And while O’Malley is critical of Christie, but for reasons way off base. The proper move is to scrap the mandates along with the membership, and hopefully some other state will lead the way on debunking the cap-and-trade scam once and for all.

Feelgood legislation is one thing, but securing a real, solid-paying job really makes one feel good. Stop listening to the scammers and start reverting to common sense.

Update: Isn’t it interesting how this AP story by Dina Cappiello highlights Christie as a 2012 GOP Presidential example, even though he’s not in the race? Yet it doesn’t bring up the points I make about the remainder of his comments last week and how environmentally friendly they were – must not be in the template.

Odds and ends number 29

Since I started cleaning out my video archives last night, today seems like a perfect time to do the same with my e-mail box. As always, these are interesting items but ones to which I need only devote a paragraph or two.

In the 2008 election I found the Club for Growth a valuable resource, as did Andy Harris (for a different reason.) And once again they are preparing white papers on each of the major GOP candidates; so far they have released two for Newt Gingrich and Tim Pawlenty. Others on the horizon (once they officially announce) are Mitt Romney, Sarah Palin, Rick Santorum, Jon Huntsman, Ron Paul, Michele Bachmann, and Herman Cain. (They may have to add Texas governor Rick Perry to that list.)

One thing which might be a campaign issue for the Club to consider is the price of gasoline. While it’s retreated slightly from its peak of a few weeks ago, there’s still a long way to go before we reach the price point of a couple years back when our current President took office. But instead of shifting blame, the problem could be solved in a matter of weeks according to the Heritage Foundation:

Others, like the American Petroleum Institute, are chiming in as well. The fact of the matter is that increasing our domestic production could assist in bringing down the price because over 2/3 of the price comes from the crude oil itself. More supply to meet the demand commonly means lower prices.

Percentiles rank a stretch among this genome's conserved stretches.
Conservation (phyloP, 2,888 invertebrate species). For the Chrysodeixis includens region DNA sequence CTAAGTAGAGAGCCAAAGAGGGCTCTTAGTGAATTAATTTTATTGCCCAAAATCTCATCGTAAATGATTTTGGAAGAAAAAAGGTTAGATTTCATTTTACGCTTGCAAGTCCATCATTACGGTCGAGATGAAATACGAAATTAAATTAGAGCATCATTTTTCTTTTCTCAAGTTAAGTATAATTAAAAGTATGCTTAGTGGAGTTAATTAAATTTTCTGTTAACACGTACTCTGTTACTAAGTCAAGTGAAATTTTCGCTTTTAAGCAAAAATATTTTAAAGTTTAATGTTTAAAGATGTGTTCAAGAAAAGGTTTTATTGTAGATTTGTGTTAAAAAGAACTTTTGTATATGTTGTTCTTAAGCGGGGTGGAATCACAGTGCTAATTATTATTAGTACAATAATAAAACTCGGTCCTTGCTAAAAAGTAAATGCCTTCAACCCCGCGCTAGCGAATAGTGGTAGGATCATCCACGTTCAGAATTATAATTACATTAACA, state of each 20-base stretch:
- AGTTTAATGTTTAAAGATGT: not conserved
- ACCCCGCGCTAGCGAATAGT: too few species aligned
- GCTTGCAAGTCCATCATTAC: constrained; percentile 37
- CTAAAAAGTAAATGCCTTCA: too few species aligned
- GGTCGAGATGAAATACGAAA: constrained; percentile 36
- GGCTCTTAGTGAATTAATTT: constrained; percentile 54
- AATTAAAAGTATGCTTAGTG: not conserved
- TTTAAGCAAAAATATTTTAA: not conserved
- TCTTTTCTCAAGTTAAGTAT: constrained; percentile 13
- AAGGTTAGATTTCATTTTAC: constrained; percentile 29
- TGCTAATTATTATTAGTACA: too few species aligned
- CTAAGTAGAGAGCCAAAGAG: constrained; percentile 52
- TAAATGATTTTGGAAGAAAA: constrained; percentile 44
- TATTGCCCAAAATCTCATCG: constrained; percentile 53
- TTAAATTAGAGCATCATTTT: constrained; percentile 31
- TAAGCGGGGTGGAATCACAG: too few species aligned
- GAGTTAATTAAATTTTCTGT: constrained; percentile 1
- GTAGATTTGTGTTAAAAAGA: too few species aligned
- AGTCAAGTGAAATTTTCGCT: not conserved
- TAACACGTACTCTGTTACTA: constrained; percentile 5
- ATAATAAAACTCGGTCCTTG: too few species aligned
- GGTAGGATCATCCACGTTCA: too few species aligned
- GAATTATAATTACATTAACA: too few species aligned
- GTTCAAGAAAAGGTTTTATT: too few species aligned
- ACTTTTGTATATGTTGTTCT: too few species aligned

And maybe I should share this graphic with the Maryland General Assembly – I know a lot of them read here – since they’re trying to cut the western end of the state out of the Marcellus Shale bounty.

(Thanks to some good friends of monoblogue, Ericka Andersen and Jane Van Ryan, for sharing. I have another Maryland energy-related piece for tomorrow too.)

And then we have the newly redesigned fuel economy stickers for 2013 models. Now there’s a little bit of sense in trying to compare the apples and oranges of electric cars vs. conventional fuel models, but the EPA isn’t telling the full story. And considering their original intent of giving letter grades for fuel economy (with electric vehicles rating an A and SUVs generally getting a D) we can see how they’re trying to influence behavior of the carbuying public rather than letting the market determine our fate.

Let’s change the subject and return to someone mentioned above. Perhaps you recall how Newt Gingrich savaged the Ryan plan for Medicare, much to the chagrin of conservatives and others who feel Medicare is unsustainable. Well, in an e-mail to supporters and others who happen to be on his list, he furiously backtracked:

The only way our country can win the future is by engaging our fellow citizens in serious discussions about major reform—not by avoiding hard choices. Congressman Ryan has made a key contribution to entitlement reform, courageously starting the conversation about how to save and improve Medicare. And that’s exactly the kind of national conversation I want our campaign to be about!

There is a reason over 1.4 million Americans are joining me in the online conversation to help win the future.

Yes, Newt, you were busted. But it is interesting to know that you have 1.4 million on your e-mail list.

So my mailbox is now relatively clean, and hopefully you’re much more well-informed.

Friday night videos – episode 66

May 27, 2011 · Posted in Delmarva items, Local Music · Comments Off on Friday night videos – episode 66 

Maybe you missed the 6:00 sneak peek? I forgot for a moment this has a 24-hour clock!

Anyway, you can subtitle this the ‘spring cleaning’ edition, just in time for the unofficial beginning of summer. I decided to clean out some of my archives of videos I’ve taken over the last few months (or years) and pick out some good stuff I hadn’t uploaded yet. (On some rainy day or two I may just upload a batch, since I may have a dozen or two good videos I’ve never used.) But part of this episode came from a backlog of not doing an episode of FNV the last couple weeks.

I’ll start with some video I took back in March at the Spring Luau. In order, these come from 7 Days Wasted, Jason Lee (solo, without Crookedfinger), and Lethal Dose.

Lethal Dose rocked so hard and was so loud the video didn’t sync quite right.

I have a special video from my vault, featuring my friends from Semiblind – but one in particular. Watching Jim Hogsett do ‘Seven Nation Army’ is an experience because he never plays it the same way twice. I caught this a few months back at The Lagoon here in Salisbury.

Now I’m going to go way back on you.

You’ve seen Witches Brew before here, but this video was shot at the 2010 Spring Luau, I do believe. They wanted to put us in a ‘Cold Sweat.’ Sound is a touch rough but passable.

Even farther back, we have two to close from the aptly-named (but no longer together) Order 6-D6. (It’s a shame because this episode was perfect for them.) From Pork in the Park 2009, this is their version of the Misfits’ ‘London Dungeon.’